382 Phil. 259


[ G.R. No. 134568, February 10, 2000 ]




There is treachery when the accused unexpectedly and deliberately shoots an unarmed minor who is thus not in a position to put up a defense or to inflict harm on the former. Voluntary surrender is not appreciated even if the accused submits himself to the members of the barangay tanod who, by their presence in his house, precluded his escape.

The Case

Before us is an appeal of the May 18, 1998 Decision[1] of the Regional Trial Court (RTC) of Masbate, Masbate (Branch 44), convicting Eulogio Ignacio of murder in Criminal Case No. 8385. The RTC disposed of the case as follows:
"WHEREFORE, premises considered, the guilt of accused EULOGIO IGNACIO alias ‘LOLOY’ for the crime of MURDER having been established by proof beyond reasonable doubt for the killing of Jessie Lacson, and without the presence of any aggravating or mitigating circumstance, this court hereby sentences said accused to suffer the penalty of RECLUSION PERPETUA and to pay the heirs of the victim the sum of FIFTY THOUSAND (P50,000.00) PESOS, without subsidiary [imprisonment] in case of insolvency.

"Accused Eulogio Ignacio being a detention prisoner, the period of his detention shall be credited in his favor in the computation of his sentence.

"Finally, the Provincial Warden of Masbate is directed to ship the accused to the National Penitentiary, Muntinlupa City, within thirty (30) days from the finality of this decision and to report to this court within fifteen (15) days from compliance thereof."[2]
Second Assistant Provincial Prosecutor Alberto A. Alforte charged appellant with the murder of Jessie Lacson in an Information dated February 28, 1997, the pertinent portion of which reads:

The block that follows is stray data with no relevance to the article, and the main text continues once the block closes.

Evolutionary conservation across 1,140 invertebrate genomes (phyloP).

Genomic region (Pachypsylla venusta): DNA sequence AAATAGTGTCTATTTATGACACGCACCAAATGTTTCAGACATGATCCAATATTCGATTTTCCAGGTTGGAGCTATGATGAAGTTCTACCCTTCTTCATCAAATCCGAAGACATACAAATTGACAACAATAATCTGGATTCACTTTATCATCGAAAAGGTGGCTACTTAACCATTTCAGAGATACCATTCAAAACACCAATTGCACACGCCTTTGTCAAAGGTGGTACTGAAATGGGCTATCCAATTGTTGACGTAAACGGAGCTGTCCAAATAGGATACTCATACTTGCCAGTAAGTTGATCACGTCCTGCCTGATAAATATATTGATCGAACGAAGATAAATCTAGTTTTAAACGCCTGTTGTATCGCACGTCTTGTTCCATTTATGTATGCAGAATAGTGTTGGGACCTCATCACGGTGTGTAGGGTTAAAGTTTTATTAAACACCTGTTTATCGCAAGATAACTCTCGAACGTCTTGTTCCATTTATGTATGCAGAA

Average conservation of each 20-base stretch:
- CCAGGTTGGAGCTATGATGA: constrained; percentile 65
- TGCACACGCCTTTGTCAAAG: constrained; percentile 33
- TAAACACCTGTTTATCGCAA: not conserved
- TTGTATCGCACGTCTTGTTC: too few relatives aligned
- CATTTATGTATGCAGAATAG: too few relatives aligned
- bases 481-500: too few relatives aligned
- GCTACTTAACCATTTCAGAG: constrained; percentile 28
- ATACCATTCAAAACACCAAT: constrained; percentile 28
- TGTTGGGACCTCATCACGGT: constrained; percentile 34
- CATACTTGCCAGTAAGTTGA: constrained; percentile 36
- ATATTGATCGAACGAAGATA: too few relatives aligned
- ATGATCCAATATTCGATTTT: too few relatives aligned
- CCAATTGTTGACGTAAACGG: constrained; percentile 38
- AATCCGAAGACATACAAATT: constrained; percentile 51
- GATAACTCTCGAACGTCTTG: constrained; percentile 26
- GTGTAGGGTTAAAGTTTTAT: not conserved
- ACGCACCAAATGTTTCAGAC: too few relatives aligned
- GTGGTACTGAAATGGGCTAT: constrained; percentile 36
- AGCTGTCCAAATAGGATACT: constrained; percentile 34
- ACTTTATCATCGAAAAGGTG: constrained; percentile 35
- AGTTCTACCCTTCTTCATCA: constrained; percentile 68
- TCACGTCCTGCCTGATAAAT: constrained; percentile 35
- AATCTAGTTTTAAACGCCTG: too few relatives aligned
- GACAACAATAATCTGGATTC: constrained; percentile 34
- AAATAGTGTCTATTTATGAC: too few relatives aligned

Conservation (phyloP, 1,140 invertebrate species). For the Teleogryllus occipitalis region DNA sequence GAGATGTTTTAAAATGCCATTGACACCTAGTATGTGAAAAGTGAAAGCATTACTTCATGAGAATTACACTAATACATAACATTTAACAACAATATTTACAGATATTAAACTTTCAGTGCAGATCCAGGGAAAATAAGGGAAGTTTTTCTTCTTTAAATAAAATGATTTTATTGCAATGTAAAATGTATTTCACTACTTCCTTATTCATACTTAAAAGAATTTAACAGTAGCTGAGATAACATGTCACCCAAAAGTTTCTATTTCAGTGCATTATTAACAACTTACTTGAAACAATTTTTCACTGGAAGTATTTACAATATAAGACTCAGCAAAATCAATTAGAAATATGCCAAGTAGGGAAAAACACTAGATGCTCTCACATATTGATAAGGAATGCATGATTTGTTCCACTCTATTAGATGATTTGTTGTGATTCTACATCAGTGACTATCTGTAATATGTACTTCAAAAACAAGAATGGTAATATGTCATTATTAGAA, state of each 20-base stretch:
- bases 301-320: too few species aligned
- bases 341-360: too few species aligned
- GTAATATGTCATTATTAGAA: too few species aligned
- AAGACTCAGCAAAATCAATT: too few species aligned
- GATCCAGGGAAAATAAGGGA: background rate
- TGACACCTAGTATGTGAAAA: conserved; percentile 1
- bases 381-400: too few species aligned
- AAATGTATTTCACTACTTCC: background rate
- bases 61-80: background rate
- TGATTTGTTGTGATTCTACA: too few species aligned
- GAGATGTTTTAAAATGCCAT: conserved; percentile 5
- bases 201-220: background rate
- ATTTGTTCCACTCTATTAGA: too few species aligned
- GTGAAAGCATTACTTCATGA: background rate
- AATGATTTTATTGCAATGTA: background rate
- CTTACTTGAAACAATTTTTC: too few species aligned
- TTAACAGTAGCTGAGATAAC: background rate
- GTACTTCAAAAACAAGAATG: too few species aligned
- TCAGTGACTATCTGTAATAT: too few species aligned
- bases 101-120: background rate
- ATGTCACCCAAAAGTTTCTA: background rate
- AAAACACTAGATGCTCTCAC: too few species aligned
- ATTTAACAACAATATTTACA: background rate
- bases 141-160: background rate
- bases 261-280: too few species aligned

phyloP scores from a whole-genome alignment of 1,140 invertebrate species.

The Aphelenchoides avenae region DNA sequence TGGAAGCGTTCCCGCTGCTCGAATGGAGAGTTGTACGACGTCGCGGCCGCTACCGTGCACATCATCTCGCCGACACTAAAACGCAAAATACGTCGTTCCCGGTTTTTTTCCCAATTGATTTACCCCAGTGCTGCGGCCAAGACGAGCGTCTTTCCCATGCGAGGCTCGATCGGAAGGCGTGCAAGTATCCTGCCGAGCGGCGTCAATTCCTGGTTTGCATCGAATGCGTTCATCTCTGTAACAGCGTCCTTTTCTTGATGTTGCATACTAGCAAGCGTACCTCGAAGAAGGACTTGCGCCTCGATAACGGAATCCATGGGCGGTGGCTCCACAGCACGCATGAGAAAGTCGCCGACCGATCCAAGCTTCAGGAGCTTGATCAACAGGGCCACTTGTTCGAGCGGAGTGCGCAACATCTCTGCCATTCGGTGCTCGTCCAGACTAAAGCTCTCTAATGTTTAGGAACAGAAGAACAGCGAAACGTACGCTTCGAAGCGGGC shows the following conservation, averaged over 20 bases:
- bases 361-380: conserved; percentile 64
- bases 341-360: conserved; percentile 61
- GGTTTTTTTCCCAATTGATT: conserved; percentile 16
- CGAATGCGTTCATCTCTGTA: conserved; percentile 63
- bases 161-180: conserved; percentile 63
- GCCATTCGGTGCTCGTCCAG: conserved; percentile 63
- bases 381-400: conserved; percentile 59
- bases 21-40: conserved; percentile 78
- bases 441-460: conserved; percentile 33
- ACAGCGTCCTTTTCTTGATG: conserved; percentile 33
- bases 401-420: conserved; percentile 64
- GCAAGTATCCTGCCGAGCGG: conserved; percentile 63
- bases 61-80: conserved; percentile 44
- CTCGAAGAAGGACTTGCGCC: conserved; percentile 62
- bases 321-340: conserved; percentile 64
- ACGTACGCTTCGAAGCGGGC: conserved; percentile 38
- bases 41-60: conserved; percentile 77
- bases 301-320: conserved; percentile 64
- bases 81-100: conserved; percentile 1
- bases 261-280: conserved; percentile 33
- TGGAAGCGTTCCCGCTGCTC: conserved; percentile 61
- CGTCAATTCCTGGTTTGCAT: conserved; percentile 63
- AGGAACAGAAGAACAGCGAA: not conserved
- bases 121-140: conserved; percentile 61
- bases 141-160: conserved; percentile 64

"That on or about January 11, 1997, [o]n the morning thereof, at Barangay Divisoria, Municipality of Dimasalang, Province of Masbate, Philippines, within the jurisdiction of this Honorable Court, the above-named accused, with intent to kill, evident premeditation and treachery did then and there wilfully, unlawfully and feloniously attack, assault and shoot with a 12 gauge homemade shotgun (riot) one Jessie Lacson, hitting him on the chest, thereby inflicting wound, which caused his death."[3]
With the assistance of Counsel Percival Castillo, appellant pleaded not guilty when arraigned on September 18, 1997.[4] After trial in due course, the RTC rendered the assailed Decision. Hence, this appeal.[5]

The Facts

Version of the Prosecution

In the Brief for the Appellee, the solicitor general narrated the facts as follows:
"On January 11, 1997, at Divisoria, Dimasalang, Masbate, at 9:00 a.m., the victim, Jessie Lacson, and Edwin Velasco were gathering shells by the seashore. This work had caused them to feel thirsty. The two decided to go to the fishpond and get young coconuts or ‘butong.’ This fishpond is owned by Cleto Cortes alias ‘Milagring’ with appellant Eulogio Ignacio alias ‘Loloy’ as the caretaker. Inside the fishpond is a house where appellant sometimes stays.

"At the fishpond, Jessie got one young coconut. Then, Jessie walked ahead of Edwin in going to the dike, where he would break open the young coconut.

"Eulogio came out [of] his house and saw Jessie as he reached the dike. However, Eulogio did not see Edwin who was standing behind some coconut trees. Edwin heard Eulogio shout at Jessie to put down the young coconut, which the latter did. Then, Edwin saw Eulogio fire his homemade shotgun at Jessie who was hit on the left portion of the breast. At that time, Eulogio was standing forty (40) meters away from Jessie while Edwin was standing six (6) meters away from his friend. Edwin saw Jessie fall down on the ground. Then, Eulogio cranked his homemade shotgun, aimed it at Edwin but did not fire. Edwin immediately left said place to report the shooting incident to Jessie’s parents.